Reading Worksheets and Printables

Our printable reading worksheets cover a variety of reading topics including early letter recognition, sight words, fluency, and comprehension. Reading comprehension worksheets feature both fiction and nonfiction stories, and make reading enjoyable with detailed illustrations and engaging comprehension questions.
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Print these animal alphabet pictures onto magnet paper or glue them to small magnets for an awesome set of alphabet magnets.
Match the Words: -ab Family
Farm Animal Vocabulary
Letter C Coloring Page
Origin of the Chinese Zodiac Reading Comprehension
I Before E: Orderly Neighbors
Winter Olympics Crossword Puzzle
Letter B Coloring Page
Letter A Coloring Page
Dr. Seuss Characters
Backpack Letters
Dr. Seuss Word Search
Sam the Student: Words Ending with -Nt
Connect the Dots: Practicing 'S'
Blast Off! Complete the Order of Events
Looking for CVC word practice? Help your child grow in language development skills with these worksheets. Your child will enjoy identifying ending consonants in CVC words, building the skills to read and write fluently.
Our printable reading worksheets cover a variety of reading topics including early letter recognition, sight words, fluency, and comprehension. Reading comprehension worksheets feature both fiction and nonfiction stories, and make reading enjoyable with detailed illustrations and engaging comprehension questions.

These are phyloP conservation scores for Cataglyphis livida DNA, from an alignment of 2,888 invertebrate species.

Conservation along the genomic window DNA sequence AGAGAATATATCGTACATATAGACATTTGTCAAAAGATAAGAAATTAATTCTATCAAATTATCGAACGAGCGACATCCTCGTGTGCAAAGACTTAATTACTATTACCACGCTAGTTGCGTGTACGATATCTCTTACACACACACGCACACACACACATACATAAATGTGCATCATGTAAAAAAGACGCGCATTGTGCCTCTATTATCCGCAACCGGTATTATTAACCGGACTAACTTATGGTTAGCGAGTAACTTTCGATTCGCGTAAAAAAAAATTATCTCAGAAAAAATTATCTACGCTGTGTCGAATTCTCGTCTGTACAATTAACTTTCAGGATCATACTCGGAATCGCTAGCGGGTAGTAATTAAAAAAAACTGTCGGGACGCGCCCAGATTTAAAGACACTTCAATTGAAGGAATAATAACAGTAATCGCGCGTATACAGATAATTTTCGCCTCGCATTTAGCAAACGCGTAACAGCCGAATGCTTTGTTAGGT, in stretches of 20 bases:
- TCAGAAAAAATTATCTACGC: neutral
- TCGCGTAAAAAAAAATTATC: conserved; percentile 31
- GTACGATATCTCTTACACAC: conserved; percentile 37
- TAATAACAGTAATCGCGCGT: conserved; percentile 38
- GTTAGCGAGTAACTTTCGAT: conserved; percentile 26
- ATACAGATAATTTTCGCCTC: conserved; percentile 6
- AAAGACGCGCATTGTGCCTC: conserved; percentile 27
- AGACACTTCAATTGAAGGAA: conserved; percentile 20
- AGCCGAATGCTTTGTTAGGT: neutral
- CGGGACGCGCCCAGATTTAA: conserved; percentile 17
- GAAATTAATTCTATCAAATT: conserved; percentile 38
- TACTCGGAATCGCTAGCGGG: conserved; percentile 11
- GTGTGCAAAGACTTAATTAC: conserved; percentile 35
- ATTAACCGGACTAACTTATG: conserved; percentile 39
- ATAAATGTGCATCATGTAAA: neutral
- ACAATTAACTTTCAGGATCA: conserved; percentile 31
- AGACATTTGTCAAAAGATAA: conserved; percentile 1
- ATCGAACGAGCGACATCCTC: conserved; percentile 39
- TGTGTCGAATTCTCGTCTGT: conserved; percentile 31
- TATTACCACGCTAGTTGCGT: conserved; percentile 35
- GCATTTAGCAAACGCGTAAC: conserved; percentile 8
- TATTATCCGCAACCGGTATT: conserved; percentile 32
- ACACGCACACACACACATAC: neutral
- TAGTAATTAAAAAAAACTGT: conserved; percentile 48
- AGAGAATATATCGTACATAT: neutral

Tips for Reading Practice

As children progress through the elementary grades, they will go from learning to read to reading to learn. That switch is a crucial component to your child's academic success, which is why educators focus so heavily on literacy in the curriculum. Literacy skills take lots of practice, but there are many enrichment activities that can help make learning to read enjoyable. Here are a few ideas for squeezing in reading practice at home.

  • For kids just starting out on their path to reading success, try these phonics worksheets that provide guided practice with vowel-consonant-vowel words, short and long vowels, and sight words.
  • For kids learning how to make predictions about a text, encourage them to look at a book's cover. What do they think the book will be about based on what they see?
  • Encourage kids to use a strip of card stock as a bookmark and write on it words they don't know in a text. Then, help them look up the words in the dictionary to reinforce vocabulary skills.
  • Make trips to the library a regular part of your family's monthly (or weekly!) errands. Exposure to books is considered the most important thing parents can do to encourage young readers. It will also help support literary analysis skills in the older grades.

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